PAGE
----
The Newsies Broadway Musical Movie: A movie review


The Disney’s Newsies: The Broadway Musical cast jumps during the live recorded performance of Newsies. The Broadway musical itself won two Tony awards and toured nationwide. The musical was filmed live and came to limited theaters across the US, as well as being available on DVD and Disney+.

Keertana Senthilkumar, Staff Writer

Twenty years after the original movie, Disney’s Newsies made a comeback on an entirely different stage: Broadway. In 2012, a Newsies musical based on the movie debuted on Broadway. 5 years later, the musical was recorded live at Pantages Theatre for viewing in movie theaters or in the comfort of home.

In both Newsies, which is set in 1899, newsboy and orphan Jack Kelly (Jeremy Jordan), along with his new friend David Jacobs (Ben Fankhauser), finds himself leading a New York strike against Joseph Pulitzer (Steve Blanchard), who begins overcharging newsboys per paper. As we soon learn, all Jack truly wants is to escape this big city reality for the alluring Santa Fe. The Newsies Broadway Musical Movie inhabits the same spirit as the original with high energy dance numbers bordering on gymnastic, the unbearable cheesiness of any Disney movie, and of course, the lovable characters who keep your interest despite it all.

I will admit, by watching this movie on my laptop I lacked an important factor. The elaborate dance numbers and the large sets failed to impress me when they were only 7 inches on the screen. This review relies on plot and music alone. 

When I sat down to watch the recorded Newsies Broadway Musical Movie, I did not brace myself for amazement. I expected a more abstract backdrop from the original or a slightly different musical number at most. I did not expect to fall in love with a new character or be shocked by a different twist. Why would I? I had already seen the original.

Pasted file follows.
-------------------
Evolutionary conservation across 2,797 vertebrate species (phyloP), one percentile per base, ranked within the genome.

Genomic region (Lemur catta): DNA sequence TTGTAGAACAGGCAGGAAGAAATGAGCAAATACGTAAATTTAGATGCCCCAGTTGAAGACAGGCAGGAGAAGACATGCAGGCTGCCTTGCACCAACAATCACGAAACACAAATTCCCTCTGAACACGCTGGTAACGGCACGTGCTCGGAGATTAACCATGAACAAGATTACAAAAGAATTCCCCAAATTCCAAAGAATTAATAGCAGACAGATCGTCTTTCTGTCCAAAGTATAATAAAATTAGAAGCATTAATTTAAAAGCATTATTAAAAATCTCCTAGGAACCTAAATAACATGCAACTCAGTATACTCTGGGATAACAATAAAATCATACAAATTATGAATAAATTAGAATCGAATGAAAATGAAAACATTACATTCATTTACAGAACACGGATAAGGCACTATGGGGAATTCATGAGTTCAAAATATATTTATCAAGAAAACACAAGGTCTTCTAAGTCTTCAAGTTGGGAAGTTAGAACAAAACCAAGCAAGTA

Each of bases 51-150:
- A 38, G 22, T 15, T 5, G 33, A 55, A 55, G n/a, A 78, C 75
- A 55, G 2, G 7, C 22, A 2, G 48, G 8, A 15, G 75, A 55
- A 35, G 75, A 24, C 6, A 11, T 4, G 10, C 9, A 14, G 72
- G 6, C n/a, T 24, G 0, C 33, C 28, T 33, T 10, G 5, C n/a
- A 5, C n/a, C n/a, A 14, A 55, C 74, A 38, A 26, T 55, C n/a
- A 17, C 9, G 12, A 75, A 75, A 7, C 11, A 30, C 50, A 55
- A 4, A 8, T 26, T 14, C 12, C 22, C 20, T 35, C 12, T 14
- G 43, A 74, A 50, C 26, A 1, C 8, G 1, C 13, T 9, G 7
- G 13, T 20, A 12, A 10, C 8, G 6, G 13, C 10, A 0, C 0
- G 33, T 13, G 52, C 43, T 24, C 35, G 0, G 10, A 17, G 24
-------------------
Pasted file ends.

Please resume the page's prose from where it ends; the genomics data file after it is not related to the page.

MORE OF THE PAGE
Then they introduced Katherine (Kara Lindsay). Kara Lindsay was the perfect actress for this vivid character. At first she seemed like a simple girl for Jack to flirt with, but then we got to know an aspiring reporter eager to write this story but repressed by the limitations of being a female journalist before the turn of the 20th century. Katherine made a far more captivating love interest for Jack than that of the original, David’s sister Sarah Jacobs. 

Unfortunately, by the end, I was missing Sarah. The anxious but passionate journalist we met through the number “Watch What Happens” had disappeared by the end. She became a plot device (a reason for Jack to stay in New York), and lost all charm. 

Another difference from the original was David’s role in the story. In Newsies, David was by Jack’s side throughout the protests. He went from a new newsboy to a trusted friend, but that happened as they grew closer gradually. When Jack visited David’s family for dinner, they became friends beyond their work as newsies. When that endearing scene was scrapped, an entire relationship, key to the plot, vanished. 

Jack’s motivations also remain unclear throughout the musical. Jack is skilled in drawing and painting; he creates backdrops for Medda Larkson (Aisha de Haas), who runs a theatre. However, this skill adds little to the plot. 

More importantly, Jack makes it clear that he wants to leave New York for Santa Fe from the first scene. He says to Crutchie (Andrew Keenan-Bolger), his good friend who has a disabled leg, “you keep your small life in the big city and give me a big life in a small town”. That central dream makes Jack a relatable character to the audience, but seemed like an empty dream unenforced by reasoning.  Without the demonstration of Jack’s wish for a family from the dinner scene with David, Jack’s dreams of escaping to Santa Fe lose relatability and sense. In the original, we could see that Jack wished he had a family or a reason to stay in New York, but in the musical it is played off as simple bitterness. 

This remake also seeks to include more modern humor for a modern audience. The “uncomfortable” humor which we are all accustomed to is peppered in for a laugh. Amidst late 1800’s slang, these subtle jokes stick out like a sore thumb. 

So, it was the second act which disappointed me. Characters went flatline and succumbed to a cheesy plotline. However, I didn’t hate it. I admire a remake not identical to the original. The creators did not attempt to remake the movie exactly. The Broadway musical movie boasts its own additional songs and an entirely new character, but clung to the overall flavor: a feel good movie which inspires you to protest for what you believe in.